Kendallville, a city packed with a rich and vibrant history, is celebrating its 150th birthday this year. From humble beginnings, Kendallville emerged to become Noble County’s largest city, and with a population of nearly 10,000, it plays a dynamic role in growing the Hoosier economy.
This session, I authored a House resolution recognizing Kendallville for its sesquicentennial birthday and for serving as a major industrial center for the state. The city, known for its famous vanilla and caramels, manufactures water pumps, plastics and machine tools, just to list a few.
To truly understand what a momentous occasion this is, I believe it is important to know where Kendallville originated from and how it was developed. I would like to provide a brief glimpse into how Kendallville was founded and became the leading city in Noble County.
According to the History of Noble County, authored by Samuel E. Alvord, prior to 1832, the present site of Kendallville was entirely uninhabited. Considered the first person to settle in the area, David Bundle, which little is known about, foraged his way through the wilderness and later erected a simple log cabin there. The log cabin was later sold to Mrs. Frances Dingman, a wealthy widow with five or six children, who was the first person to officially own land and construct the first frame house in 1836.
That same year, William Mitchell of New York, constructed a double log cabin and was followed by many others increasing the population size to approximately 35 residents. Mitchell owned around 500 acres, possessed considerable means and opened the channels of communication by establishing the first post office in his cabin.
The post office was later moved and shared its location with a small convenient store. The office building was named after the Postmaster General, Amos Kendall, who was appointed by President Andrew Jackson. As the town developed around the post office in 1847, it was then christened as Kendallville in honor of the Postmaster General.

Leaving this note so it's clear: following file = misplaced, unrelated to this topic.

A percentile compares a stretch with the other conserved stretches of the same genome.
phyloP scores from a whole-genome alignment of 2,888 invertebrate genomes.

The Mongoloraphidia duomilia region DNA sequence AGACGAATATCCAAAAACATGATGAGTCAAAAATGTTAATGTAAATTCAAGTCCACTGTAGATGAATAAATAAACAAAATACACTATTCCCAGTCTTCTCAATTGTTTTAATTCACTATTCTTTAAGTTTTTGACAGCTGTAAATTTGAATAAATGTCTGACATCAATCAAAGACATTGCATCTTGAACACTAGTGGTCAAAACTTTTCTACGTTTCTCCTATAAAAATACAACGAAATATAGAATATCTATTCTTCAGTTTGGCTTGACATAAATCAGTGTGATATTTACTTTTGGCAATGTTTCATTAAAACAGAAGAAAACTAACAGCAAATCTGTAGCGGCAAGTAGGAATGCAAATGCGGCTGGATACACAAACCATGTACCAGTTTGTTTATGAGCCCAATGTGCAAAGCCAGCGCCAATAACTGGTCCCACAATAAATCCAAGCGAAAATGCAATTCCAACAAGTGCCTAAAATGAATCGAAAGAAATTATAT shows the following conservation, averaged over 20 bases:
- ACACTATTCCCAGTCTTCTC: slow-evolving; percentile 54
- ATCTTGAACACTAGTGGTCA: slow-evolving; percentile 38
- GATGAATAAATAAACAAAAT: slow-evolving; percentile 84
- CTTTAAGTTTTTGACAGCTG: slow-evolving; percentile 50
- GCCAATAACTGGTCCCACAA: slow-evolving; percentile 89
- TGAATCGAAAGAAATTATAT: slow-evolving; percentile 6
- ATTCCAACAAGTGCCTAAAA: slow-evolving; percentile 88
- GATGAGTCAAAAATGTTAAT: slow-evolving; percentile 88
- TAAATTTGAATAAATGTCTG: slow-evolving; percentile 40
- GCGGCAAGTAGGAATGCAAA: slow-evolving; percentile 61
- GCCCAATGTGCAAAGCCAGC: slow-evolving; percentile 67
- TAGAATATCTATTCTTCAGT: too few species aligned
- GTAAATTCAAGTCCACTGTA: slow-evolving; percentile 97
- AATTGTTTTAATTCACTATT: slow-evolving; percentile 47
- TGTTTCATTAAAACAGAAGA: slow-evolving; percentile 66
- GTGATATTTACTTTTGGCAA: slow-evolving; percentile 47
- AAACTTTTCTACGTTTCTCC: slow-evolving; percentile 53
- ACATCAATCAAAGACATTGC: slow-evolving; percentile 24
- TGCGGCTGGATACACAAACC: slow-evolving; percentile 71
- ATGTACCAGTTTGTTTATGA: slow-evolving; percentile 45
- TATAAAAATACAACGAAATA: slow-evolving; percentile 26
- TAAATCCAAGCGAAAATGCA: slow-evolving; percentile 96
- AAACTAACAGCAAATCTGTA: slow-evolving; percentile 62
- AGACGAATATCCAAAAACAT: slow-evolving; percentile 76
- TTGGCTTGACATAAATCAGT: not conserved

Although it was always referred to as Kendallville, the town was officially incorporated in 1863 and then again as a city three years later. Over time, Kendallville became an attractive location to raise a family with plenty of land to cultivate and easy access to the city of Fort Wayne.
With many people settling in Kendallville, a few individuals emerged that made considerable contributions to the state’s and nation’s history, including: Dr. Harold Urey, Nobel Prize recipient in Chemistry (1934); Arthur Mapes, author of Indiana’s state poem (adopted by the General Assembly in 1963); and State Representative L.D. Baker who was an influential leader at the statehouse and was integral in adopting the peony as the state flower (1957).
It is apparent that even though Kendallville began humbly 150 years ago, it has flourished into a city filled with rich Hoosier heritage. In celebrating this historic year, I encourage you to participate in many of the exciting and educational events taking place in Kendallville beginning June 1st. The events are located on the Kendallville Sesquicentennial Facebook page or you can visit www.visitnoblecounty.com and click on the Events link provided on the homepage. Also, I encourage you to join me as part of the birthday celebration on June 4th, at 119 West Mitchell Street for a proclamation ceremony honoring Kendallville. I look forward to celebrating the history of this incredible city together and hope to see you all there.